Recessions are hard on everyone - aren't they? Actually, just as wars have their war babies (companies that perform well during war and suffer during peace), recessions have their tough offspring as well. In this article we'll take a look at the industries that flourish in the adversity of a recession and why they do so well when everyone else is struggling to make ends meet. (For related reading, see Recession: What Does It Mean To Investors? and War's Influence On Wall Street.)

Discount Retailers
It makes sense that, as budgets feel the strain of an economic downturn, people turn to the stores that offer the most for the least. Discount retailers like Wal-Mart (NYSE:WMT) do well at any time, but this is not entirely true. They often suffer in good times as people flush with money buy higher-quality goods at competing outlets. To remain competitive, they are forced to upgrade their product lines and change the focus of their business from thrift to quality. Their profits suffer from either lost sales or less margin on the goods they sell.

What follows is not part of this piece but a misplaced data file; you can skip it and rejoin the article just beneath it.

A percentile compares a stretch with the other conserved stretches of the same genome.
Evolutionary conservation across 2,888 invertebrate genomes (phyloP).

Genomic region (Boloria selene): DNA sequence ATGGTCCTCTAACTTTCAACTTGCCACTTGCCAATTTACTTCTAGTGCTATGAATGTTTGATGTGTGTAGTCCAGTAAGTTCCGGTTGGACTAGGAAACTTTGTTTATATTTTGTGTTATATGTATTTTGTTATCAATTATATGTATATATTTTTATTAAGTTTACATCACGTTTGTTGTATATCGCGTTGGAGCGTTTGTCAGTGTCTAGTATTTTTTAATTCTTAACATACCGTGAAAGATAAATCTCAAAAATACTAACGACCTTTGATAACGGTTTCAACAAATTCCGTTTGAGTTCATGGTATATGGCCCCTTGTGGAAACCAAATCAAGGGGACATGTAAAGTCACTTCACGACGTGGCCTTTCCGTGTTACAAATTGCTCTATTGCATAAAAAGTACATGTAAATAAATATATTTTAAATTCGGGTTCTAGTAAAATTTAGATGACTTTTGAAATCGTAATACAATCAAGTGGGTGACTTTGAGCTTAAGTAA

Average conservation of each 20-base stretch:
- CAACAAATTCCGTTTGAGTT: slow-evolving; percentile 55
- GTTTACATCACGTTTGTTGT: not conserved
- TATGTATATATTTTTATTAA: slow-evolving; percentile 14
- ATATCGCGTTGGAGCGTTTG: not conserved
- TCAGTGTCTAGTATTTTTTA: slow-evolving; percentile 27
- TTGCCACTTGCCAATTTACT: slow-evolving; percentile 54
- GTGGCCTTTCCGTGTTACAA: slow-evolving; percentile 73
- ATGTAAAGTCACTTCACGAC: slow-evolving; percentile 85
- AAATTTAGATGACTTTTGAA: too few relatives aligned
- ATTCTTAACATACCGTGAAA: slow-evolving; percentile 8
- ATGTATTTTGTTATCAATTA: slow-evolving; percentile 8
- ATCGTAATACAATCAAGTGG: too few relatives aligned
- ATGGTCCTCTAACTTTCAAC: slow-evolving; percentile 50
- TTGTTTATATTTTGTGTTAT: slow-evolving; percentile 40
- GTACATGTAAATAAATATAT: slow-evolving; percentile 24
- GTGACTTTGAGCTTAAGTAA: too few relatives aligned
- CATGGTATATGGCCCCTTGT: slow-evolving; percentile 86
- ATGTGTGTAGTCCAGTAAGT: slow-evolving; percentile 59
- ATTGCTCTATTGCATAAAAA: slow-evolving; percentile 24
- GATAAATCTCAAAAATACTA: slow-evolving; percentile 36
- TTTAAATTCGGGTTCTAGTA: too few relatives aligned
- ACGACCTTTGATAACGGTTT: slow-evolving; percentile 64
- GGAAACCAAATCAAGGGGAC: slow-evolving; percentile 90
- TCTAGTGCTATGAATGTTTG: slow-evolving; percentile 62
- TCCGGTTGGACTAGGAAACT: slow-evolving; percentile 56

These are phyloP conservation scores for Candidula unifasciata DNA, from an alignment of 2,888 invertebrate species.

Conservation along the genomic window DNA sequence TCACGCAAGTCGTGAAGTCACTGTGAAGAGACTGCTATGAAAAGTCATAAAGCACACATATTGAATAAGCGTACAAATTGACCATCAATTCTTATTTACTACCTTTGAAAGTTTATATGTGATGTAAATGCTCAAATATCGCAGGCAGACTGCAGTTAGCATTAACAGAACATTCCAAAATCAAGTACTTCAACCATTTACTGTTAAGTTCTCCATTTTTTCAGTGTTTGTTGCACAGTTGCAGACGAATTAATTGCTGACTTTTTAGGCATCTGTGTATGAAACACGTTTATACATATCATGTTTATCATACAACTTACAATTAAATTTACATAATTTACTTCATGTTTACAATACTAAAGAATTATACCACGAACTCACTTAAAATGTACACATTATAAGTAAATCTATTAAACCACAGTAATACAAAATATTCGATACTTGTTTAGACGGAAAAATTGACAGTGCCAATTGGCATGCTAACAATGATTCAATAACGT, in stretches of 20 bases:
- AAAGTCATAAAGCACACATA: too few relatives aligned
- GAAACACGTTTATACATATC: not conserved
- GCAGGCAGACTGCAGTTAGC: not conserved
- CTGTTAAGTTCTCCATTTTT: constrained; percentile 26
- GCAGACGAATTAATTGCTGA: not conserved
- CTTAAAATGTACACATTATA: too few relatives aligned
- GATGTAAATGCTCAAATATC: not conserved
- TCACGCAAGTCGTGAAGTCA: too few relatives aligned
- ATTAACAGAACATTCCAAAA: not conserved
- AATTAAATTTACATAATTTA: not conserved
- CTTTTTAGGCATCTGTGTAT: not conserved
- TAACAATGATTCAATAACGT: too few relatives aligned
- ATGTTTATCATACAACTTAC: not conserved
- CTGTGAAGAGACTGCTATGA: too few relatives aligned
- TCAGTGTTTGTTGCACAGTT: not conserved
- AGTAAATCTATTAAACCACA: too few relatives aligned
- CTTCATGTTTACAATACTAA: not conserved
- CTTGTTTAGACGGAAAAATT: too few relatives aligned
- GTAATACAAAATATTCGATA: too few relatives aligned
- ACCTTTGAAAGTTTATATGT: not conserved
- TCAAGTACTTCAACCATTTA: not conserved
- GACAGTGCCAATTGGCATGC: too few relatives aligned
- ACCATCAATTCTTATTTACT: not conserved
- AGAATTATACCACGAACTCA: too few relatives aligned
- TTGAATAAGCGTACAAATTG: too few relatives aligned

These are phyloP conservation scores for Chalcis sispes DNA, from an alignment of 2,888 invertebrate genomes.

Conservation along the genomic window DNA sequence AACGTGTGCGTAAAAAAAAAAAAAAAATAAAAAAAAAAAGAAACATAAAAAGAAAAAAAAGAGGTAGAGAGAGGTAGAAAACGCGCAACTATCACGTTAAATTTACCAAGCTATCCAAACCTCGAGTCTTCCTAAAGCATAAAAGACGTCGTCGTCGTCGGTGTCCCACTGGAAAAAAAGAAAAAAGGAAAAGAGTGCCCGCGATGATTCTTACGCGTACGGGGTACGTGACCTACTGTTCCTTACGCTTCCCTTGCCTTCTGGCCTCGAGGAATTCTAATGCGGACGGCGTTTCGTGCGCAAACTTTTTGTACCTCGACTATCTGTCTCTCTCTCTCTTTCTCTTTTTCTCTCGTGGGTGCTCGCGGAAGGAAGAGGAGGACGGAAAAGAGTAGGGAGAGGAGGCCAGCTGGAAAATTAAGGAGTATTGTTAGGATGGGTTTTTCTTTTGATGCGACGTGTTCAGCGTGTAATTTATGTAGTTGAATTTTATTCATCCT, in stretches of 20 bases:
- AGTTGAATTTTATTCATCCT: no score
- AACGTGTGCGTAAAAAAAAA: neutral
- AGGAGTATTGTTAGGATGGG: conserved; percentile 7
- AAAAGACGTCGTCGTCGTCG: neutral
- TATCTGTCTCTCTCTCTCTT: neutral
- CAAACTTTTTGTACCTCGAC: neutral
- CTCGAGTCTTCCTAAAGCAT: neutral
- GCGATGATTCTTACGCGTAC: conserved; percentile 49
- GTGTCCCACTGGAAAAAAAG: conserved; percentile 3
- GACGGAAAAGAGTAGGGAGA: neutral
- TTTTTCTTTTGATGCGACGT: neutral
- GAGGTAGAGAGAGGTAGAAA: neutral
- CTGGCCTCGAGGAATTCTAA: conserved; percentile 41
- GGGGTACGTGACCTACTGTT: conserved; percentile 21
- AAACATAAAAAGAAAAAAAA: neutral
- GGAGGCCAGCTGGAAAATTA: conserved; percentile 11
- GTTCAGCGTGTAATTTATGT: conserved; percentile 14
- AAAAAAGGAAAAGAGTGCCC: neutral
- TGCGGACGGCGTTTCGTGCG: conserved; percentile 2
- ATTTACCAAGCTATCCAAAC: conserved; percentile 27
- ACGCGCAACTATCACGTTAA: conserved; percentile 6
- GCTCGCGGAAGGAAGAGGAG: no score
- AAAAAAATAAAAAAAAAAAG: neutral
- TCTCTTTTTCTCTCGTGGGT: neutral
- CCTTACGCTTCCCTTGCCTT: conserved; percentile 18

In hard times, however, these retailers excel by going back to core products and using vast economies of scale to give cheap goods to consumers. Designers and producers of lower-end products also see an upswing as more people jump from brand names to make their paychecks go further. People may not like discount retailers, but in a recession most people end up shopping there. (Learn one way these companies make their money in What Are Economies Of Scale?)